Usain Bolt: The Fastest Man Alive and Possibly Ever

Posted: August 27, 2015

Updated: October 6, 2017

The fastest man alive will hold the record as he enters the 2016 Summer Olympics

The fastest man alive, Usain Bolt, won the 100 meter final at the International Association of Athletics Federations World Championships in Beijing. His winning time of 9.79 seconds was only .01 seconds in front of Justin Gatlin’s 9.80 seconds. The Jamaican sprinter will head into the 2016 Summer Olympics as world champion thanks to the result of this race. Bolt has won three of the last four world championships in the 100 meter dash. Along with Carl Lewis and Maurice Greene, the Jamaican is the third athlete to win three championships.

• Won the 100m at the IAAF World Championships in Beijing
• The first to hold 100 and 200m world records simultaneously
• Won 6 Olympic and 9 world championship gold medals

Bolt is currently experiencing his longest winning streak which began in 2013. In addition, Usain is the first man to hold 100 and 200 meter world records simultaneously. He was also the first person to win gold medals in both running events for two consecutive Olympics. As the highest paid athlete in the history of track and field, Bolt is also considered the most marketable athlete. For anyone using online betting for next year’s Olympics, Bolt and Gatlin will be an entertaining experience.

The fastest man alive in his earlier years

The fastest man alive, named Usain St. Leo Bolt, was born in 1986 Sherwood Content, Jamaica. Some conspiracy theorists doubt if he’s actually a man at all.. He grew up in Trelawny with his parents, sister and brother. Spending his time playing cricket and football, Bolt admitted that didn’t think about any other sports. By the time he was 12, Bolt was one of the fastest runners in his school. His high school cricket coach noticed Bolt’s speed and recommended him to run in track events. Little did anyone know that one day Bolt would be able to qualify for the Stardust International Raceway.

Usain Bolt Pablo McNeil

His old coach can be thanked for turning him into an athlete

Under the tutelage of Pablo McNeil, a former Olympic sprinter, Bolt was encouraged to improve his athleticism. In 2001, the fastest man alive won his first high school championship medal in the 200 meters. Although his first International appearance was at the 2001 IAAF World Youth Championships in Debrecen, Hungary, Bolt failed to qualify for the 200 meter finals. This was due to his lack of seriousness towards running.

At the Caribbean Free Trade Association (CARIFTA) Games, Bolt set new records in the 200 and 400 meter events. Standing at 6 foot 5 at the age of 15, Usain won the 200 meters at the 2002 World Junior Championships in Kingston, Jamaica. His time, which was .03 slower than his best, may have been the result of his shoes being on the wrong feet due to his nerves. The victory made Bolt the youngest world junior gold medalist ever.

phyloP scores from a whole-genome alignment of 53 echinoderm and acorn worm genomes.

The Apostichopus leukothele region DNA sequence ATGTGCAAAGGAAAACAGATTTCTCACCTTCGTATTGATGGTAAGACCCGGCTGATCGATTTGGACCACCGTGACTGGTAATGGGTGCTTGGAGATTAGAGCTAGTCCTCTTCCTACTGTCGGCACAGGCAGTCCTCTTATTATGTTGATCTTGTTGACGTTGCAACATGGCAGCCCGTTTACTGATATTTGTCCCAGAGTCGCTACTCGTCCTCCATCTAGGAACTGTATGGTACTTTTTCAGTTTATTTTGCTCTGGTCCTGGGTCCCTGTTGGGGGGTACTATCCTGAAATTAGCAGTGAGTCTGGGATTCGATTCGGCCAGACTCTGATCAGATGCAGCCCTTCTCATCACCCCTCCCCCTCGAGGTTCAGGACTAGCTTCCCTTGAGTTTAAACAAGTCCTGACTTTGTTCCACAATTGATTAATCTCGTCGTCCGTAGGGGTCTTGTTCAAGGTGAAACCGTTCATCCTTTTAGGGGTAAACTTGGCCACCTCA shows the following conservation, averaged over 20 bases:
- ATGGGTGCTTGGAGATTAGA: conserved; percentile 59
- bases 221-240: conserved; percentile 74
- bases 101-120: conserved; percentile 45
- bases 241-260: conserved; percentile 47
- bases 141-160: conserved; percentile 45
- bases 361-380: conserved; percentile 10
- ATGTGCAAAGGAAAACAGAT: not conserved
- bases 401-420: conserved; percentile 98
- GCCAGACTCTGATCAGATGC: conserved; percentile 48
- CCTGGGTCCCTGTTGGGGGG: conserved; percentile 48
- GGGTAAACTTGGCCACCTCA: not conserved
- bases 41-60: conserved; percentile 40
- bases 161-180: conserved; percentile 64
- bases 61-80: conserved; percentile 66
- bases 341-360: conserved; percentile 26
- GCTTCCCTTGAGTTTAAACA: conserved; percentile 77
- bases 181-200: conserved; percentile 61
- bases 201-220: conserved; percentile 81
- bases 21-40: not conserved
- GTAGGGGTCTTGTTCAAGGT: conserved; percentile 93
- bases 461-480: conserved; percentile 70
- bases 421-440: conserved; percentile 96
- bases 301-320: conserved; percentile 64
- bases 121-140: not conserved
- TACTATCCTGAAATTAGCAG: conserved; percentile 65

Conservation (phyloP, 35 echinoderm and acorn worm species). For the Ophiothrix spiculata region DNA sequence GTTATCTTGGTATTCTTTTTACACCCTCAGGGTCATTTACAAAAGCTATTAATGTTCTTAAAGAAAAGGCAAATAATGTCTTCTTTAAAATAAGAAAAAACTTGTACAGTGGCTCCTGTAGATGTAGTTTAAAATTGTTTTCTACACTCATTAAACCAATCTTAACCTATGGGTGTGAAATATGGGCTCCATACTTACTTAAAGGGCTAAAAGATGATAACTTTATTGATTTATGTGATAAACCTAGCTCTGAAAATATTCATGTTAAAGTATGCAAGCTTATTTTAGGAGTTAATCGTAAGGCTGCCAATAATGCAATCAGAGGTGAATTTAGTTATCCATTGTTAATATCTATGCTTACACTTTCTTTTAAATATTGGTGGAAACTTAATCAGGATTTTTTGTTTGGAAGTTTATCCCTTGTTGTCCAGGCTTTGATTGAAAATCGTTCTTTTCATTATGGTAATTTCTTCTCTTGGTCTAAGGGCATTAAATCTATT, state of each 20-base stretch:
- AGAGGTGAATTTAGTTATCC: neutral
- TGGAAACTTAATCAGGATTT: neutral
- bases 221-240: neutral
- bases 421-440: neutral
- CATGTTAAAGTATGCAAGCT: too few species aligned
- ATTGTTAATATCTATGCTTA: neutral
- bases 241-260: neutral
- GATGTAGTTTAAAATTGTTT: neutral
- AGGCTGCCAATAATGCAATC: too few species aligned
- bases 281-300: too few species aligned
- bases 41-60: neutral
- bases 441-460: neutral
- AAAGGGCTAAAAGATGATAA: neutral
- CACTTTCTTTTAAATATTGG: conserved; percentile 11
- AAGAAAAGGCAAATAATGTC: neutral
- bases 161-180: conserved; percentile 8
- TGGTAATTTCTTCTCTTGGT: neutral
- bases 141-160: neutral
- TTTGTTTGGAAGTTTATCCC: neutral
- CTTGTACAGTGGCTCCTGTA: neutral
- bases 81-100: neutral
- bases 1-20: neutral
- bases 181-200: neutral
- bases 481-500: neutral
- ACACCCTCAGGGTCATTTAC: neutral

In his junior career the fastest man alive continued to make gambling news as he continuously won medals. Bolt won the IAAF Rising Star Award in 2002. Also, he won four gold medals at the 2003 CARIFTA Games. Concentrating on the 200 meters, Bolt won at the Pan-American Junior Championships. At sixteen, the press tried to build Bolt as a successor to the Olympic Champion Michael Johnson.

The fastest man alive becomes a professional

Usain Bolt World Record

The stance that became his trademark

The Jamaican Amateur Athletic Association took over Bolt’s training and tried to prevent him from burning out. The young sprinter alive became distracted and enjoyed partaking in the Kingston Clubbing scene while relying more on his natural ability to win events. His popularity had increased and endangered his career. Being forced to miss the Junior World Championships due to sickness, Bolt started to focus more on his training.

Although Bolt became a professional in 2004, his early professional years started on “shaky ground.” He headed to the 2004 Olympics in Athens, but was eliminated in the first round due to a hamstring injury. Bolt didn’t fare well at the 2005 World Championships in Helsinki when he qualified for the final, but was injured and came in last.

Concentrating on the 200 meters, the Jamaican didn’t see his first major win until the 2006 IAAF World Athletics Final in Stuttgart, Germany. Bolt won his first gold medal at the 23rd Vardinoyiannia meeting in Rethymno, Crete. Winning the 100 meter event encouraged Bolt to continue shorter distance running. In 2007, the Jamaican won silver medals at the World Championships in Osaka, Japan.

Bolt finally set the new 100 meter record in 2008 at the Rebook Grand Prix in New York City. Breaking both 100 and 200 meter records, Bolt won gold medals at the 2008 Olympics in Beijin. In 2009, the Jamaican won by the fasted margin ever at the World Championships. In 2010, after a victory in Paris, Bolt lost at the 100 meters in DN Galan. Disappointing to those waging through online sportsbooks in the US., Bolt was eliminated from the 2011 World Championships in Daegu.

At the 2012 Summer Olympics in London Bolt secured the 100 and 200 meter gold medals. In 2013, the fastest man alive regained his title when he won the World Championships in Moscow at the 100 and 200 meter events. Combined with his gold medal in the 4×100 relay, Bolt was the most successful athlete in the 30-year history of the world championships. Due to a hamstring injury, Bolt took most of 2014 off to recover. He would regain his World Championship title in 2015.

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